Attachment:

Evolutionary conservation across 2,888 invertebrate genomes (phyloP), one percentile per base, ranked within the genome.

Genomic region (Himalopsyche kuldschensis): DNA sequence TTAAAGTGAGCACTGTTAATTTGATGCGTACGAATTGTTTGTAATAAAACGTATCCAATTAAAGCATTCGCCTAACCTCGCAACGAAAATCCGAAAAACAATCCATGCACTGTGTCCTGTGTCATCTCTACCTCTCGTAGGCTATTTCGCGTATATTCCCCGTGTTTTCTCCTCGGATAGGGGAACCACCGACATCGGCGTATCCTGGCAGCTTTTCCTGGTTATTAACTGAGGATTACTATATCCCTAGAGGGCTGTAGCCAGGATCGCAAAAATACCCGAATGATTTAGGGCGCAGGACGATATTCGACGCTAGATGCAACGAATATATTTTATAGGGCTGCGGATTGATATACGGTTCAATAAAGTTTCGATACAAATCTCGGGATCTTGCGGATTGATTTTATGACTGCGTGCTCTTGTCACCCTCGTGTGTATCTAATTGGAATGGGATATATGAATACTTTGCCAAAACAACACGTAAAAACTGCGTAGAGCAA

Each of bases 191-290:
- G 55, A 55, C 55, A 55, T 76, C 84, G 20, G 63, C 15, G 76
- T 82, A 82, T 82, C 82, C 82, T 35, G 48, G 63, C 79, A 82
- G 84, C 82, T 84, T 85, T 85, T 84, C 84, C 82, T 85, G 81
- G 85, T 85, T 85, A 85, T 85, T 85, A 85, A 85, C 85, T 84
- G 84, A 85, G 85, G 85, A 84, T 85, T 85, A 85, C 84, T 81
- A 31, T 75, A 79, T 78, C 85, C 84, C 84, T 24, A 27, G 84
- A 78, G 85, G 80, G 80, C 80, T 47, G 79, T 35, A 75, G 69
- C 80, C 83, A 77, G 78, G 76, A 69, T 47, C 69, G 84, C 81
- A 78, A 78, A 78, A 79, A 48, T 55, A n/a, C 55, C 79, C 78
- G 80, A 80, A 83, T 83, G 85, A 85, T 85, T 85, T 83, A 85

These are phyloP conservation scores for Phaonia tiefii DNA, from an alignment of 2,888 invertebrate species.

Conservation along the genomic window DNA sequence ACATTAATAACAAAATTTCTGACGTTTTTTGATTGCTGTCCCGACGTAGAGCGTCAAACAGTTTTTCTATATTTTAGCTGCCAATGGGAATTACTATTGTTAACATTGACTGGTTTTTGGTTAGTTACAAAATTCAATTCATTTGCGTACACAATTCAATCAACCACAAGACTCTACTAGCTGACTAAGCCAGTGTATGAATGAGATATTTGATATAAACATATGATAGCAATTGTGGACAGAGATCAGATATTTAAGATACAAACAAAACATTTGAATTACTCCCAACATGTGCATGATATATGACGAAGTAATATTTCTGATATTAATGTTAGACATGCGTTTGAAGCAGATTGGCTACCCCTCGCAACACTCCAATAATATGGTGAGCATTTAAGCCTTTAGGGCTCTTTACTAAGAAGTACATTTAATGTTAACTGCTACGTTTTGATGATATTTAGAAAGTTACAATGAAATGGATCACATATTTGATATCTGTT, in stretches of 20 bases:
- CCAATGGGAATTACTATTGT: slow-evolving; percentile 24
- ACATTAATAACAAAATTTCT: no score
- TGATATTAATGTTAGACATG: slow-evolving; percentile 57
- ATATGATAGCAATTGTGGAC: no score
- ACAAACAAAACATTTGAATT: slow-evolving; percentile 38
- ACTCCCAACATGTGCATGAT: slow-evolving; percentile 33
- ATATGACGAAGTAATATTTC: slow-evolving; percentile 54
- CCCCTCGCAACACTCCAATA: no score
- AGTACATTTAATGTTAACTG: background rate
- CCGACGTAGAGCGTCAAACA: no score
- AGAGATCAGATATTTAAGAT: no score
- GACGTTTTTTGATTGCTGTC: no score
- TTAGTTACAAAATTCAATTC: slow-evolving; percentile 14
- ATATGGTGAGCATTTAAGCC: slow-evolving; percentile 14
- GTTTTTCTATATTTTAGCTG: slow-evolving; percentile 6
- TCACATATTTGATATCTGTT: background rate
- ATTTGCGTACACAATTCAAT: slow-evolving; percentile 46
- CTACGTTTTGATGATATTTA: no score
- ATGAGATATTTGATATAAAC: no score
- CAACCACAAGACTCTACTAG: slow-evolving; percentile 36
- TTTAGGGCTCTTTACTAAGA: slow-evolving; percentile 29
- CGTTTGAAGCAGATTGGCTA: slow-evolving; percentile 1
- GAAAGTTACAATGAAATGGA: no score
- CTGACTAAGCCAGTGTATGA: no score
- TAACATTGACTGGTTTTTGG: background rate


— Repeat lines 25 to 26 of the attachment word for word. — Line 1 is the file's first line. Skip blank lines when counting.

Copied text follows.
- CCGACGTAGAGCGTCAAACA: no score
- AGAGATCAGATATTTAAGAT: no score